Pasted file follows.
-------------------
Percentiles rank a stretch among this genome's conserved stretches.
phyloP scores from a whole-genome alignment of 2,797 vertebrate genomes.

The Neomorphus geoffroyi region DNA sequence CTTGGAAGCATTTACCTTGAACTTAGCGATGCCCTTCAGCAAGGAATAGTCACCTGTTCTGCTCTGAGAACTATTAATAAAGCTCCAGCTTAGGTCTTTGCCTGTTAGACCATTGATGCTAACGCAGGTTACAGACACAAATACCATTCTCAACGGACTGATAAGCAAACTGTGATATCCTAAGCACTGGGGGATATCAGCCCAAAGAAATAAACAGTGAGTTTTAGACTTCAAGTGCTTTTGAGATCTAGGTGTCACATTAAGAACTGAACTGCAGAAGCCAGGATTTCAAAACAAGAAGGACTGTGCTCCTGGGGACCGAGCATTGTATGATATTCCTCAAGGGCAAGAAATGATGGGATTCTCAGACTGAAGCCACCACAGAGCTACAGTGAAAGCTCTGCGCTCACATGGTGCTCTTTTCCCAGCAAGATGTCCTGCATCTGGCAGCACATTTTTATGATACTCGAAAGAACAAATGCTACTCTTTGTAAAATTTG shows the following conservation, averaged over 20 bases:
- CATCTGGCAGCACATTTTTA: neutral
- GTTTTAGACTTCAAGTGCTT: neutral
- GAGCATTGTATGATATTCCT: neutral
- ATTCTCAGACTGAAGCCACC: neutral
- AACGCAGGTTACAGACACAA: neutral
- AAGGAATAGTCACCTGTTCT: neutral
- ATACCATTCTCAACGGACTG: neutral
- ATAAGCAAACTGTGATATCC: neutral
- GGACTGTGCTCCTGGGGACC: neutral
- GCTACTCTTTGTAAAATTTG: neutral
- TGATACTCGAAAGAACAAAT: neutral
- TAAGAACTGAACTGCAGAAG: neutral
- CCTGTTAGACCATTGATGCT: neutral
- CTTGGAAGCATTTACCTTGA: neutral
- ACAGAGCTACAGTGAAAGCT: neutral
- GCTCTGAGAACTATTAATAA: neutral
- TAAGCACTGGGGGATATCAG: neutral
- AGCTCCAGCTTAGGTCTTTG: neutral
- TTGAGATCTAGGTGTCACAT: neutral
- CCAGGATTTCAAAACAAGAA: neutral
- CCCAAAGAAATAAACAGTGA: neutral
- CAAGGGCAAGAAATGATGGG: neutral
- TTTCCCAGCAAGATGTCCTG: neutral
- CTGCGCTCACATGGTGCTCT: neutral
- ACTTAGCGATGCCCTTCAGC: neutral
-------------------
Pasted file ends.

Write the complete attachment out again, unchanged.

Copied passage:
Percentiles rank a stretch among this genome's conserved stretches.
phyloP scores from a whole-genome alignment of 2,797 vertebrate genomes.

The Neomorphus geoffroyi region DNA sequence CTTGGAAGCATTTACCTTGAACTTAGCGATGCCCTTCAGCAAGGAATAGTCACCTGTTCTGCTCTGAGAACTATTAATAAAGCTCCAGCTTAGGTCTTTGCCTGTTAGACCATTGATGCTAACGCAGGTTACAGACACAAATACCATTCTCAACGGACTGATAAGCAAACTGTGATATCCTAAGCACTGGGGGATATCAGCCCAAAGAAATAAACAGTGAGTTTTAGACTTCAAGTGCTTTTGAGATCTAGGTGTCACATTAAGAACTGAACTGCAGAAGCCAGGATTTCAAAACAAGAAGGACTGTGCTCCTGGGGACCGAGCATTGTATGATATTCCTCAAGGGCAAGAAATGATGGGATTCTCAGACTGAAGCCACCACAGAGCTACAGTGAAAGCTCTGCGCTCACATGGTGCTCTTTTCCCAGCAAGATGTCCTGCATCTGGCAGCACATTTTTATGATACTCGAAAGAACAAATGCTACTCTTTGTAAAATTTG shows the following conservation, averaged over 20 bases:
- CATCTGGCAGCACATTTTTA: neutral
- GTTTTAGACTTCAAGTGCTT: neutral
- GAGCATTGTATGATATTCCT: neutral
- ATTCTCAGACTGAAGCCACC: neutral
- AACGCAGGTTACAGACACAA: neutral
- AAGGAATAGTCACCTGTTCT: neutral
- ATACCATTCTCAACGGACTG: neutral
- ATAAGCAAACTGTGATATCC: neutral
- GGACTGTGCTCCTGGGGACC: neutral
- GCTACTCTTTGTAAAATTTG: neutral
- TGATACTCGAAAGAACAAAT: neutral
- TAAGAACTGAACTGCAGAAG: neutral
- CCTGTTAGACCATTGATGCT: neutral
- CTTGGAAGCATTTACCTTGA: neutral
- ACAGAGCTACAGTGAAAGCT: neutral
- GCTCTGAGAACTATTAATAA: neutral
- TAAGCACTGGGGGATATCAG: neutral
- AGCTCCAGCTTAGGTCTTTG: neutral
- TTGAGATCTAGGTGTCACAT: neutral
- CCAGGATTTCAAAACAAGAA: neutral
- CCCAAAGAAATAAACAGTGA: neutral
- CAAGGGCAAGAAATGATGGG: neutral
- TTTCCCAGCAAGATGTCCTG: neutral
- CTGCGCTCACATGGTGCTCT: neutral
- ACTTAGCGATGCCCTTCAGC: neutral